Use of a racial insult in
This is fair warning. As a famous oversized rapper once said, “it’s about to get ugly.”
It’s 2009 and the controversy lives on – the proper or improper use of a certain word. Who will be “allowed” to use the N-word and who won’t? The simplistic argument usually goes like this –“Why is it okay for Black rappers and comedians to use the N-Word and not okay for White people to say it?” “C’mon, it’s just a word. What difference does it make?”
But let’s be real. Everyone, even the densest of commentators suspects why the word is not for use in polite conversation. It has a complex history and despite all attempts to change it from an incredible ugly insult to a common everyday descriptive has failed. The word is a nexus for a number of sensitive issues – censorship, American history, power, and much more. It embodies issues that many Americans don’t ever want to think about, let alone talk over or deal with.
Well, if we can’t use it in conversation, how about the appearance of the N-word in comic books? Surely there couldn’t be a problem with the use of racial pejoratives in this fun filled, happy medium? Well, not exactly.
Back in the wild and radical 1960s and 70s, there emerged a new crop of young radical artists and writers. They seemed hell-bent on being as controversial, edgy, and offensive as possible Even in the heyday of underground comics, the N-word was rarely used. Apparently there was line that even the most rabid revisionist wouldn’t cross.
Acclaim Comics’ great but under-appreciated series, Quantum and Woody, tried a unique approach to the N-word. They featured a story in issue #4 where the N-word was replaced with the word “noogie.” It expertly made fun of the controversy and is one of the funniest comic stories I ever read, but hey, I have a sense of humor. If you get a chance, pick up a copy of this issue – it still holds up.
But enough talk of the distant past. How do current comic books really fair in this race to control what we say, think and print? A few years back Marvel Comics’ reinvented title, Black Panther, weathered an appearance of the expression, “work like an N-word” (used by a white character, mind you) even though there were a storm of angry letters and much public debate. Four years ago their Max Comics line showcased the word, in their Supreme Power: Nighthawk book (about a very severe Black vigilante super guy) albeit as racist graffiti. In 2007 the Black character Barracuda, the character in The Punisher Presents: Barracuda use the supposedly least offensive version (“nigga”) to open and close the first issue. I guess I should also mention that Barracuda is not exactly a role model for anyone with his use of all kinds of obscene language, gratuitous violence, and public urination.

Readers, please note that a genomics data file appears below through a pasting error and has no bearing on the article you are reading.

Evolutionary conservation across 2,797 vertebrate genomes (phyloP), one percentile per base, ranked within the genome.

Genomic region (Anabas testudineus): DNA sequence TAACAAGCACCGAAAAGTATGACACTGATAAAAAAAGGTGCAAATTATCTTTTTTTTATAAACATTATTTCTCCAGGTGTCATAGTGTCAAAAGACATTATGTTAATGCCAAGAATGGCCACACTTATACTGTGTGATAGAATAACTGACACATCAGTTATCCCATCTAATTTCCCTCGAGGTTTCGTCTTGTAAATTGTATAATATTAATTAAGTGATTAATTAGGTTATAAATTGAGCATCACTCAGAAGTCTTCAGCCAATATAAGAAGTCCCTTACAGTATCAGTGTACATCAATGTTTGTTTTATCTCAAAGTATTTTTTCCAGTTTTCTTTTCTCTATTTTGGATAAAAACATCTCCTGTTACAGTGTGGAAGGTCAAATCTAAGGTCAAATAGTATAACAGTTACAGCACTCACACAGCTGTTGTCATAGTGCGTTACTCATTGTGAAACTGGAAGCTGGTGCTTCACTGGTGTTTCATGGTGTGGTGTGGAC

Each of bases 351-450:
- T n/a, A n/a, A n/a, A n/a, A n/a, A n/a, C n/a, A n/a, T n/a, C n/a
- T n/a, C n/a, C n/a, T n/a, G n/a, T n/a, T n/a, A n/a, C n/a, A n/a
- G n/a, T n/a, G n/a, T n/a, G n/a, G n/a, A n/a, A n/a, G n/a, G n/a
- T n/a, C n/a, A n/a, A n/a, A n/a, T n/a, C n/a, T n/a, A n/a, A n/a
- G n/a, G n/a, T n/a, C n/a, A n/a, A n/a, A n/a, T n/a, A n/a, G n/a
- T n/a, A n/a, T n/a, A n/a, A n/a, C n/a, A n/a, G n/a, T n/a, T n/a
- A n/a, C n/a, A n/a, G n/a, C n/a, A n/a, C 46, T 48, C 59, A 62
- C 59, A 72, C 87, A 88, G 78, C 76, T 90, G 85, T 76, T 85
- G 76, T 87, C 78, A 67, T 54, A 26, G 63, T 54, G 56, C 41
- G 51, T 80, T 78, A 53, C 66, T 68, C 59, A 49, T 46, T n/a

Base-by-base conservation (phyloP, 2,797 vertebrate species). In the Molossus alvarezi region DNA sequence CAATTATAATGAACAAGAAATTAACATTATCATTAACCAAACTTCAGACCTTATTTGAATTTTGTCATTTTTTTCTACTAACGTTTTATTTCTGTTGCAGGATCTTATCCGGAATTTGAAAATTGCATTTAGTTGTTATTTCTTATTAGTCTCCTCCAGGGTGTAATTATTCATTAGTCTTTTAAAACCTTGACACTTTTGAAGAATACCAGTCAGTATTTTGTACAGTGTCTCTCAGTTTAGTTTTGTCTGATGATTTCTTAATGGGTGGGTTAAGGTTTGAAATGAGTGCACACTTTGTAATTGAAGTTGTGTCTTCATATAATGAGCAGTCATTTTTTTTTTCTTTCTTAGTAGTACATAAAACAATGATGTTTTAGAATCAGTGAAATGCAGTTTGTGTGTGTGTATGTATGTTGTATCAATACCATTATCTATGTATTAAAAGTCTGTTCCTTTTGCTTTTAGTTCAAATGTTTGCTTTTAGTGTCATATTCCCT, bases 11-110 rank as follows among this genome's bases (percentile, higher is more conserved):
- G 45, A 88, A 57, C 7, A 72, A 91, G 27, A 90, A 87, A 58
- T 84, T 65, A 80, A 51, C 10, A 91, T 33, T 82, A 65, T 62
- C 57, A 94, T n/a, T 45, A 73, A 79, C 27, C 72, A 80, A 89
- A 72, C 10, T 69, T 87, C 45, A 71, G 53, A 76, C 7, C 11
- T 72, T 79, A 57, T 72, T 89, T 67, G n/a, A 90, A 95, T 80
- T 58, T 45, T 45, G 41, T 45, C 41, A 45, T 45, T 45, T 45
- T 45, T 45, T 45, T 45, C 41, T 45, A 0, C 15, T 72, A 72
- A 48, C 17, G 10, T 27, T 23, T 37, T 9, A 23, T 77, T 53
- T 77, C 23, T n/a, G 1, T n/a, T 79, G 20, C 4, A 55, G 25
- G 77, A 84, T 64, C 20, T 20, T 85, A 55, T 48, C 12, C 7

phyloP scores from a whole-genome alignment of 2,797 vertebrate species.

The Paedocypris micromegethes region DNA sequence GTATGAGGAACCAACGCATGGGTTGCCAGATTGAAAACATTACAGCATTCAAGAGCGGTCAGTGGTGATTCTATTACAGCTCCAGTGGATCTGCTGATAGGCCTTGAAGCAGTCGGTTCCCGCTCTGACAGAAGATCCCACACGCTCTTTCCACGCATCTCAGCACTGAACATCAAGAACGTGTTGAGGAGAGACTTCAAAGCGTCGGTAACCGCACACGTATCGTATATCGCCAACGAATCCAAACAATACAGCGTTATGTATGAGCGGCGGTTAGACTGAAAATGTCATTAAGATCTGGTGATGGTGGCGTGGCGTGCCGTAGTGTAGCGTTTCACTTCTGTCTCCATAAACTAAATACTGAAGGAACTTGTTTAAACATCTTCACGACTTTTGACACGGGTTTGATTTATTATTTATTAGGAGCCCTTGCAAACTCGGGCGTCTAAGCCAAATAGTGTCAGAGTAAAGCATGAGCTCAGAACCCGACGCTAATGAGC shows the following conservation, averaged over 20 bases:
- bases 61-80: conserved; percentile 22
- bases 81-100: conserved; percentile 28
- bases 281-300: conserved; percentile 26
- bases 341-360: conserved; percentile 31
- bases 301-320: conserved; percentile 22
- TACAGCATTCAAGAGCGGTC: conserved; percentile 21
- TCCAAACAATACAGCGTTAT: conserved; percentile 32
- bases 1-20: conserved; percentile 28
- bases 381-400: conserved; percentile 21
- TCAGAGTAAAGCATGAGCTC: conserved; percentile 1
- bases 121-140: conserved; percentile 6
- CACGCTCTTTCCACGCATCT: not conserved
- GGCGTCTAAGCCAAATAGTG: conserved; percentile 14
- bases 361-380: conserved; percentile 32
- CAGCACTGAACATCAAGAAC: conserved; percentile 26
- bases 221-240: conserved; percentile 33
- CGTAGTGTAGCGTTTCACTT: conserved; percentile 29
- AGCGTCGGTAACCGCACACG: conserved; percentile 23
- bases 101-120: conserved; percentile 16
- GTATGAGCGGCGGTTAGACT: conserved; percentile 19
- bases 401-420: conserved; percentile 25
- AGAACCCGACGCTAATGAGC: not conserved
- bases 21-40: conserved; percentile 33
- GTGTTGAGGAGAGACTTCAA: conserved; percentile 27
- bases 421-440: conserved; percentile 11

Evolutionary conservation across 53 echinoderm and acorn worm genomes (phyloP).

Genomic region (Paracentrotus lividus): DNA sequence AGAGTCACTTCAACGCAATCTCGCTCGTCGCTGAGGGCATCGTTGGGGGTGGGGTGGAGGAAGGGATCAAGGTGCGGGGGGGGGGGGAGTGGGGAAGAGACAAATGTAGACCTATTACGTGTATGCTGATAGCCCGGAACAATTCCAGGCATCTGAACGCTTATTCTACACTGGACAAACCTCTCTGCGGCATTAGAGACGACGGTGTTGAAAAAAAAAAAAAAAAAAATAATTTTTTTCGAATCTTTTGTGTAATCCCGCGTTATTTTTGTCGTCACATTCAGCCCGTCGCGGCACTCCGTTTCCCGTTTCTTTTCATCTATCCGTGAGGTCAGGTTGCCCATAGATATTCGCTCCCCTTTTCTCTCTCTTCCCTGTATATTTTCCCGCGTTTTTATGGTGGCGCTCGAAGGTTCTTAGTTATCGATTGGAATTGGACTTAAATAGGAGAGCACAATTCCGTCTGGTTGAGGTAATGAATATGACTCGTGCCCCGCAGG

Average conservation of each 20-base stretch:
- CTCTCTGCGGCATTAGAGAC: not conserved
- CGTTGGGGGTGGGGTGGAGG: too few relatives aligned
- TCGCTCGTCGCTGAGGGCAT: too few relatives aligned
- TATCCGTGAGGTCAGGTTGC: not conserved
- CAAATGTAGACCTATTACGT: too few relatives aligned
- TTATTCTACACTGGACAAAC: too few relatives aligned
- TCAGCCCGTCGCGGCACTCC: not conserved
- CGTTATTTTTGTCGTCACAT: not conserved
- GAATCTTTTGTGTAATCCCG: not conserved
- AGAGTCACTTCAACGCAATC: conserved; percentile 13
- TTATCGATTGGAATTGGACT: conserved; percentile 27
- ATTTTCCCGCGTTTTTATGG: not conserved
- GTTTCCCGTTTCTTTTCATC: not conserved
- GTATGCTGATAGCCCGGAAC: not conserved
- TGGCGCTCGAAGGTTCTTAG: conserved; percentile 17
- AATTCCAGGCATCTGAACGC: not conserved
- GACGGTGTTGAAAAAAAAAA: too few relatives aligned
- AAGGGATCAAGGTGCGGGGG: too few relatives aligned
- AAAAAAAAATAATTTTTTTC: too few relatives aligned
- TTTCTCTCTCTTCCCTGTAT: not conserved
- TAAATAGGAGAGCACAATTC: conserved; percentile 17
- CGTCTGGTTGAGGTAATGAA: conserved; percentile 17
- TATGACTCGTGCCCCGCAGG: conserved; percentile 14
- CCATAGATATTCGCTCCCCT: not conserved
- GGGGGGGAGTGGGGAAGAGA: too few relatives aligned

The popular current series Loveless by Vertigo (DC Comics’ “adult” line) is about the fictional lives of Americans just after the Civil War. This historically accurate comic book uses the N-word in its narrative regularly. It seems despite any number of censorship watchdogs that at least one main stream comic publisher is resisting the current trend to re-write history, even as fiction.
As an artist, a historian, and an educator I see this discussion, heated or otherwise, as something that must take place. And while I don’t see it being resolved anytime in the near future, current presidential race notwithstanding, we have to have it. We need a measured, in-depth, all parties listening and thinking creatively discussion. I understand parents (Black and White) making choices about how they want the N-word used or not around their children. But I also think that wishing it away is a bit unrealistic as well. Talking about the N-word does not make you racist, but not talking about it could well keep you ignorant.
Now if you find you have an appetite for more, I recommend you check out a segment on YouTube that has been widely traded around the internet. It features Motown Maven William “Smokey” Robinson giving his own eloquent response to words that are used to negatively describe Black people. Comics, conversation or whatever, I don’t think anyone could have done a better job.
And the struggle for control of our thoughts and language continues.
William Foster is a Professor of English at Naugatuck Valley Community College, and a long-time Comic Book Historian. His new book, “Dreaming of a Face like Ours” will be published this fall.
@ Marvel Publishing, Inc.
@ Acclaim Comics
@ Classic Illustrated R is a registered trademark of the Frawley Corporation
@ Vertigo is a trademark of DC Comics